• efficient acquisition of new customers
  • expansion of DraftKings Sportsbook into new markets
  • higher sports betting win by percentage
  • promotional reinvestment into online gambling products

Those terms add up to an elaborate way to rephrase one sentence; during the quarter, more people gave DraftKings their money and then played in such a way that DraftKings got to keep it. If you’ve been reading and waiting for a shoe to drop, the laces are loosening.

Robins directs the conversation to what actually matters

During the call on Friday, Robins took answers from the media about the company’s earnings for the first quarter. One of those questions centered on DraftKings’ share of the US online casino market and competition gaining some momentum. Robins brought up several points in his response.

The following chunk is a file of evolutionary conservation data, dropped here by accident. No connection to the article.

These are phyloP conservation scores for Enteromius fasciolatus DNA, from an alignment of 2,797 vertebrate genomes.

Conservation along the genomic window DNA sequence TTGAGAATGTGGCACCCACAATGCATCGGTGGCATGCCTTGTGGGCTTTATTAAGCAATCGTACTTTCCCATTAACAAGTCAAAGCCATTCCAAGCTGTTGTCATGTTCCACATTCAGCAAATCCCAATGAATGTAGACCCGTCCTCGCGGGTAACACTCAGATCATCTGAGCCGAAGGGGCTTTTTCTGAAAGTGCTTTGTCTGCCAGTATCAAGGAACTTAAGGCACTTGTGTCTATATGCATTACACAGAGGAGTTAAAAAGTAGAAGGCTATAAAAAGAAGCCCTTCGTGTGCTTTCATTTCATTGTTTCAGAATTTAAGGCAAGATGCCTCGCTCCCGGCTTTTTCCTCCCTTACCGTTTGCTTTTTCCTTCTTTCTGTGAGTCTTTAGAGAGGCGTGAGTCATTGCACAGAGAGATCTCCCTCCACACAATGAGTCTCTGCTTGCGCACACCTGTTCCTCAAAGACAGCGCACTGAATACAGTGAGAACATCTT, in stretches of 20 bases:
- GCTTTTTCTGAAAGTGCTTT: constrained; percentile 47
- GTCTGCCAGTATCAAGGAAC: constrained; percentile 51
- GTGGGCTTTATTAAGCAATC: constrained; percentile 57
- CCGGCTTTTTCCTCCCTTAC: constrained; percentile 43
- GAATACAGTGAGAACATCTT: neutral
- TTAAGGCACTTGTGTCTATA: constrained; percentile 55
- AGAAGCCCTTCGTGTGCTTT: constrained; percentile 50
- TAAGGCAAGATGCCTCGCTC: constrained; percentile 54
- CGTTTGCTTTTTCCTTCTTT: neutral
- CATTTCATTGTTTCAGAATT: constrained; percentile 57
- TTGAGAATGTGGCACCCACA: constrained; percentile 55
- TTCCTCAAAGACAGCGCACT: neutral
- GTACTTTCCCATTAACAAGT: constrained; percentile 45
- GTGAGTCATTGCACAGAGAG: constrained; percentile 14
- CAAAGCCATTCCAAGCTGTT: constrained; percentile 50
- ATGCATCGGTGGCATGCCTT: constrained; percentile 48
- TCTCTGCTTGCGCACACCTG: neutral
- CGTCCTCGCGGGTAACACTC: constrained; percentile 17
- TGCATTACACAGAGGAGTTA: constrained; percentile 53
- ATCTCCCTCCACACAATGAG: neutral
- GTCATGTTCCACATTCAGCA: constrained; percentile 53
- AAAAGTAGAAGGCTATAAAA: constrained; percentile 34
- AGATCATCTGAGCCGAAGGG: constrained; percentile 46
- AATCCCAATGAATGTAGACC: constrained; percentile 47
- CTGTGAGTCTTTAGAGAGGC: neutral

“Yes. I mean I think what you’re seeing, which probably isn’t surprising, it’s the same dynamic emerging in iGaming as in OSB (Online Sports Betting),” Robins said. “So on the one hand, I think that, that gives a lot of sort of clarity in terms of investors of what long-term market structure could look like, which is good. And I think for us, we just continue to focus on trying to deliver the best customer experience. And I think if we do that, we’ll maximize our long-term share of the pie.